Ok… there’s a lot to digest & explain here. I put together a doc to train my team on how Blocks work in Rhino, and I think it might help. I apologize in advance for the length.
First: I’d like to define the sets of layers that we’re dealing with:
- The layer that was active when the block was created/inserted. This is the layer that shows up when you select a block and look at the properties. Let’s call this the “block instance layer”
- The layers that the sub-components of the blocks are on IN THEIR ROOT FILE. This is a key point. Since the whole assembly is a block, that block lives on a SINGLE layer in your current rhino model. However, that block consists of subcomponents (each of the parts in the rhino file that contains the block itself), and each of those subcomponents is on a layer in that file). Let’s call these “block subcomponent layers”
So what does that look like? Lets create a simple block to test how it works. This block is just a bunch of text, assigned to various layers in a tree:
In this file, things work like we’d expect. Turn off the root “block” layer, and everything disappears. Turn off just “1” and you lose the top but keep the bottom half. Etc.
Now, let’s insert that into another model as a block. First, let’s set up a basic layer tree in the new file:
Ok, with Layer 1A active, insert our sample block. Let’s insert it as embedded & linked, since that tells rhino to save the geometry from the block into our current file, but also remember where the root file is stored and check for changes to it. We’re going to insert it as a “block instance.”
First thing you’ll notice, is that you’ve got new layers:
When you insert a block, rhino will automatically add the ENTIRE layer tree from the block file to your current layer tree. (Note: if any of your layer hierarchy in the current file matches that of the block, it won’t duplicate those layers. Rather, it’ll add the block subcomponents to the existing layers. This is a key point, and we’ll get to what that means in a moment).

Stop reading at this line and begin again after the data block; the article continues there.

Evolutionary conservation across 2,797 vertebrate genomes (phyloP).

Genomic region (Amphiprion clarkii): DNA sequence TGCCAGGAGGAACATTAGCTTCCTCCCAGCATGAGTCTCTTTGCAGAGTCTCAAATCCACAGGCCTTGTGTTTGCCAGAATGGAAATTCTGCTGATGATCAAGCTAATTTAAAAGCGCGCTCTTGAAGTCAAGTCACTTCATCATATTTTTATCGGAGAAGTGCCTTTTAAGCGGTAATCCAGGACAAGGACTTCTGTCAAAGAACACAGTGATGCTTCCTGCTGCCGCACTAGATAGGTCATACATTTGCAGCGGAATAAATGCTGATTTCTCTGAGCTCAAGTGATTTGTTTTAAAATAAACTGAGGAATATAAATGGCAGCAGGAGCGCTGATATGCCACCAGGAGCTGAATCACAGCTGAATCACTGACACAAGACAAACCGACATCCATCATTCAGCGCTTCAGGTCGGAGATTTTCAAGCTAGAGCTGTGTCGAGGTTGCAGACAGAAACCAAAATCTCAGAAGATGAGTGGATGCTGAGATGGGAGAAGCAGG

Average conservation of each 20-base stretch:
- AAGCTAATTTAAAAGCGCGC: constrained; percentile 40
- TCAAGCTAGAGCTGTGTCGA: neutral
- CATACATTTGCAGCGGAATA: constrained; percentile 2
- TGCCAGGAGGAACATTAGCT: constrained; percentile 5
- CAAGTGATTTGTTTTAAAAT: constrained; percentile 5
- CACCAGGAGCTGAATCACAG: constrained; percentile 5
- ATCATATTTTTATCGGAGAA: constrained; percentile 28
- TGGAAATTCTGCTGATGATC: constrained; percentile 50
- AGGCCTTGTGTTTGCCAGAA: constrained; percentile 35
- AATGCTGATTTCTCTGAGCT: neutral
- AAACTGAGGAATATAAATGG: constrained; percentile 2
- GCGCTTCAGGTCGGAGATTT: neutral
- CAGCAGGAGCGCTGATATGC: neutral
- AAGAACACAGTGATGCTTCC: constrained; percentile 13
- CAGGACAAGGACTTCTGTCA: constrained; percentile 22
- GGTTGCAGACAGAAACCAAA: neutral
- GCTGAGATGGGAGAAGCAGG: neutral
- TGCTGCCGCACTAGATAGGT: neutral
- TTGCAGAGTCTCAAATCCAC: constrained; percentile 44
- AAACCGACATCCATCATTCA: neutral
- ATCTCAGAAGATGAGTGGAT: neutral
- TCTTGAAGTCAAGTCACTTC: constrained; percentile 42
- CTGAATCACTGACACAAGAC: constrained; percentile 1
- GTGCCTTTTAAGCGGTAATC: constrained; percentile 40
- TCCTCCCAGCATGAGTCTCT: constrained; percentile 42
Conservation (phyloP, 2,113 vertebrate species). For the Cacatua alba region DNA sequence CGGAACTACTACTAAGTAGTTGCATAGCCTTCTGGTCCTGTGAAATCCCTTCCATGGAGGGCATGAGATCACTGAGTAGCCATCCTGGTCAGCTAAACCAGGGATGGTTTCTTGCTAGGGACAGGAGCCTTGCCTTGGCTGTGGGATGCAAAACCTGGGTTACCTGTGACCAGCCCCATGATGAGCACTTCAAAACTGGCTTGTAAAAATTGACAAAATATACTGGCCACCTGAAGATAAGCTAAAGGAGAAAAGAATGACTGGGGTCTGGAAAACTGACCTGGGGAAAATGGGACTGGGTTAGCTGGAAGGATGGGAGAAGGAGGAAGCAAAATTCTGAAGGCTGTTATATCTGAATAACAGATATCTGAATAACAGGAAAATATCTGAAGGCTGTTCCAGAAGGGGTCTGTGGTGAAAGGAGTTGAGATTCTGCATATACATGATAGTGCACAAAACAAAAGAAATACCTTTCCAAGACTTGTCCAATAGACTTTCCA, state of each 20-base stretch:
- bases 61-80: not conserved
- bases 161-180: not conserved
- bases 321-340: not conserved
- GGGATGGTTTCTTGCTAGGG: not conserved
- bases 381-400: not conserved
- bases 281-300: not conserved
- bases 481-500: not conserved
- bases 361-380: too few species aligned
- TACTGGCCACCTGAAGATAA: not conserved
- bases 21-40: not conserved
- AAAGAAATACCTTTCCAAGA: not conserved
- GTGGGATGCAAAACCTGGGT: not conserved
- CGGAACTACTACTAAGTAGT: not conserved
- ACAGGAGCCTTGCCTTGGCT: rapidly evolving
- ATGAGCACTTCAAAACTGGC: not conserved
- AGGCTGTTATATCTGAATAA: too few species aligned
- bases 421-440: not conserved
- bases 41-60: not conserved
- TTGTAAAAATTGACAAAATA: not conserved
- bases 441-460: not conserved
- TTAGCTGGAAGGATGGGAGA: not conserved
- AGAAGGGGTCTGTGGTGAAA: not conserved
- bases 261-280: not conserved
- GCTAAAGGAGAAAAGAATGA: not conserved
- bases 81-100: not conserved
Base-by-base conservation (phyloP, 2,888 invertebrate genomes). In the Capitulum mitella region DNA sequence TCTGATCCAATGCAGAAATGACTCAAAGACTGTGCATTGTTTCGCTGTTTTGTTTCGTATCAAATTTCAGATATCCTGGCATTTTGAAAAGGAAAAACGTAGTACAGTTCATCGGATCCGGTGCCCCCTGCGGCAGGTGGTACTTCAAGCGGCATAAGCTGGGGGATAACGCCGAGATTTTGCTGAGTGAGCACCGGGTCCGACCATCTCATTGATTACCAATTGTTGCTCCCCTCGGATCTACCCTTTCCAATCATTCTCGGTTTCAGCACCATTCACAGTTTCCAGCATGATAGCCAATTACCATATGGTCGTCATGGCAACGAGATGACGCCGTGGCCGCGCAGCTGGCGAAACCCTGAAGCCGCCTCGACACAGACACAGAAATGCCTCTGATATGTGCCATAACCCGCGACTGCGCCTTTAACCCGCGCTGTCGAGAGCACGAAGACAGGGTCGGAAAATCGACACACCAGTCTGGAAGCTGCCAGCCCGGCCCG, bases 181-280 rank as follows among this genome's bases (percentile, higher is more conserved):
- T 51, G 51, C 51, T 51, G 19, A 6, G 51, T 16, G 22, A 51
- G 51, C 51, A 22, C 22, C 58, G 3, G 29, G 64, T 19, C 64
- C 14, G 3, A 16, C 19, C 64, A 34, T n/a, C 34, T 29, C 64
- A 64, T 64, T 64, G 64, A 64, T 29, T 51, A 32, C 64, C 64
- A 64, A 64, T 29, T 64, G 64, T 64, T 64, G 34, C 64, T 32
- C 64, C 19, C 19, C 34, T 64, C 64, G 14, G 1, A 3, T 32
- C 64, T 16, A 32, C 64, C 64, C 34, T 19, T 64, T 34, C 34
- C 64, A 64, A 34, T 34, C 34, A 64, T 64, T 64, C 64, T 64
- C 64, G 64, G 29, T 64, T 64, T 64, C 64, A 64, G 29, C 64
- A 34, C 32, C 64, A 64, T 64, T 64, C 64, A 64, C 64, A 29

So, what does our file contain now? One block. If you select all, you’ll get a single item, and it’s on layer 1A.
What happens if you turn off layer 1A? Just like you’d expect, the entire block disappears.
So… what’s the point of bringing in all the layers from the block? What happens if you turn those off? For example “2”. First, try selecting all the objects in layer 2 or sublayers. You’ll get a message that there were no objects added to selection. So turning it off shouldn’t do anything, right?
On the contrary, it hides the subcomponents of the block that were (in their root file) on layer 2 (or sublayers). Even though they aren’t (in this model) on layer 2.
NOTE: WHEN YOU TRY TO DELETE A LAYER THAT IS CONTROLLING THE SUBCOMPONENTS OF A BLOCK, RHINO WILL TELL YOU THERE IS A “BLOCK DEFINITION” LOCATED ON THAT LAYER. THIS HAS LED MANY PEOPLE TO SEARCH DESPARATELY FOR THE “BLOCK DEFINITION LAYER CONTROLLER” SO THEY CAN RESOLVE IT. THIS ERROR IS NOT REFERRING TO THE “DEFINITION” OF THE BLOCK AS AN ITEM. WHAT IT REALLY MEANS IS THAT (AT LEAST) ONE OF THE SUBCOMPONENTS OF THAT BLOCK IS ASSIGNED TO / CONTROLLED BY THAT LAYER. In order to resolve this, you either need to get rid of the block (explodeBlock will remove the block reference and leave you with objects in your current model) or modify the layers in the block definition itself.
Why do you care / why is this a good thing? For a single instance of a block, this is a freaking pain in the butt… you mean I have to deal with TWO different sets of layers to control the visibility of a SINGLE object? That’s ridiculous.
I keep seeing posts saying this makes blocks “unusable” in Rhino. I’d like to propose the opposite… it seems confusing, but it’s the only thing that makes blocks usable in LARGE / COMPLICATED models.
So far, we’ve been looking at a model with a single instance of a single block. Let’s add a bunch more instances.